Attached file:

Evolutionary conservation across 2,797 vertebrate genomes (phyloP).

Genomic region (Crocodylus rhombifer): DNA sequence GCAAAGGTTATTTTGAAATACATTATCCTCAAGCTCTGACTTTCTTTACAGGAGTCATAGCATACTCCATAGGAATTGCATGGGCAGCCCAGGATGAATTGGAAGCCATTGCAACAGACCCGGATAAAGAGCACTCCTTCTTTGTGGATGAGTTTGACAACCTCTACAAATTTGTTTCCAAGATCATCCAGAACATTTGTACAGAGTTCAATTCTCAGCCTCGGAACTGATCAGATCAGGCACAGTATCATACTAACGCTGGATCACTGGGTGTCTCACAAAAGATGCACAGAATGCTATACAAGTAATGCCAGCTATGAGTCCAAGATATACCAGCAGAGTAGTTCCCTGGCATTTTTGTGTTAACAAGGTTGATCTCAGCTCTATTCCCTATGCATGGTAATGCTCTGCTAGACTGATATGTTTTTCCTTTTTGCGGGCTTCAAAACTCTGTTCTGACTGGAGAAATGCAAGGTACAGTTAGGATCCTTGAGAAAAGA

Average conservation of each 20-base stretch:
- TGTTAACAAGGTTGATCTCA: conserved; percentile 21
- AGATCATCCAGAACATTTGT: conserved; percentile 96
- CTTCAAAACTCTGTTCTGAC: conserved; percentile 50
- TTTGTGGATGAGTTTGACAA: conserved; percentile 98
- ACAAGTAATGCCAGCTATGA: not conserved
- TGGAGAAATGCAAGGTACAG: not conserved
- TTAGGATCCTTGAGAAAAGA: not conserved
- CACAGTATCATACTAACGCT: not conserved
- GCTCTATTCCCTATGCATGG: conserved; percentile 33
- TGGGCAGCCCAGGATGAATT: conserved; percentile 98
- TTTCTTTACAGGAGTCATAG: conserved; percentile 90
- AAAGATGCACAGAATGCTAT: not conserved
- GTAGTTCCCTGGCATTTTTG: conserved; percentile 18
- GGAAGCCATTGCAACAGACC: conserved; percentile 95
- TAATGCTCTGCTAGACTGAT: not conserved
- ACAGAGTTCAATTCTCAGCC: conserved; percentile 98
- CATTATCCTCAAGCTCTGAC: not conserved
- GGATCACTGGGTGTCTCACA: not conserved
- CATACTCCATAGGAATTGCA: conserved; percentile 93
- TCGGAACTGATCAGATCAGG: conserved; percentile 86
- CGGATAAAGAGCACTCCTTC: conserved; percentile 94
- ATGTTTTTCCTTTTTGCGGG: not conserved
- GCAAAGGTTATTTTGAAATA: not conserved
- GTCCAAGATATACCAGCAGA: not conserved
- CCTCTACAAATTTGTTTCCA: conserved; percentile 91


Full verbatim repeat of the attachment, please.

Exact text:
Evolutionary conservation across 2,797 vertebrate genomes (phyloP).

Genomic region (Crocodylus rhombifer): DNA sequence GCAAAGGTTATTTTGAAATACATTATCCTCAAGCTCTGACTTTCTTTACAGGAGTCATAGCATACTCCATAGGAATTGCATGGGCAGCCCAGGATGAATTGGAAGCCATTGCAACAGACCCGGATAAAGAGCACTCCTTCTTTGTGGATGAGTTTGACAACCTCTACAAATTTGTTTCCAAGATCATCCAGAACATTTGTACAGAGTTCAATTCTCAGCCTCGGAACTGATCAGATCAGGCACAGTATCATACTAACGCTGGATCACTGGGTGTCTCACAAAAGATGCACAGAATGCTATACAAGTAATGCCAGCTATGAGTCCAAGATATACCAGCAGAGTAGTTCCCTGGCATTTTTGTGTTAACAAGGTTGATCTCAGCTCTATTCCCTATGCATGGTAATGCTCTGCTAGACTGATATGTTTTTCCTTTTTGCGGGCTTCAAAACTCTGTTCTGACTGGAGAAATGCAAGGTACAGTTAGGATCCTTGAGAAAAGA

Average conservation of each 20-base stretch:
- TGTTAACAAGGTTGATCTCA: conserved; percentile 21
- AGATCATCCAGAACATTTGT: conserved; percentile 96
- CTTCAAAACTCTGTTCTGAC: conserved; percentile 50
- TTTGTGGATGAGTTTGACAA: conserved; percentile 98
- ACAAGTAATGCCAGCTATGA: not conserved
- TGGAGAAATGCAAGGTACAG: not conserved
- TTAGGATCCTTGAGAAAAGA: not conserved
- CACAGTATCATACTAACGCT: not conserved
- GCTCTATTCCCTATGCATGG: conserved; percentile 33
- TGGGCAGCCCAGGATGAATT: conserved; percentile 98
- TTTCTTTACAGGAGTCATAG: conserved; percentile 90
- AAAGATGCACAGAATGCTAT: not conserved
- GTAGTTCCCTGGCATTTTTG: conserved; percentile 18
- GGAAGCCATTGCAACAGACC: conserved; percentile 95
- TAATGCTCTGCTAGACTGAT: not conserved
- ACAGAGTTCAATTCTCAGCC: conserved; percentile 98
- CATTATCCTCAAGCTCTGAC: not conserved
- GGATCACTGGGTGTCTCACA: not conserved
- CATACTCCATAGGAATTGCA: conserved; percentile 93
- TCGGAACTGATCAGATCAGG: conserved; percentile 86
- CGGATAAAGAGCACTCCTTC: conserved; percentile 94
- ATGTTTTTCCTTTTTGCGGG: not conserved
- GCAAAGGTTATTTTGAAATA: not conserved
- GTCCAAGATATACCAGCAGA: not conserved
- CCTCTACAAATTTGTTTCCA: conserved; percentile 91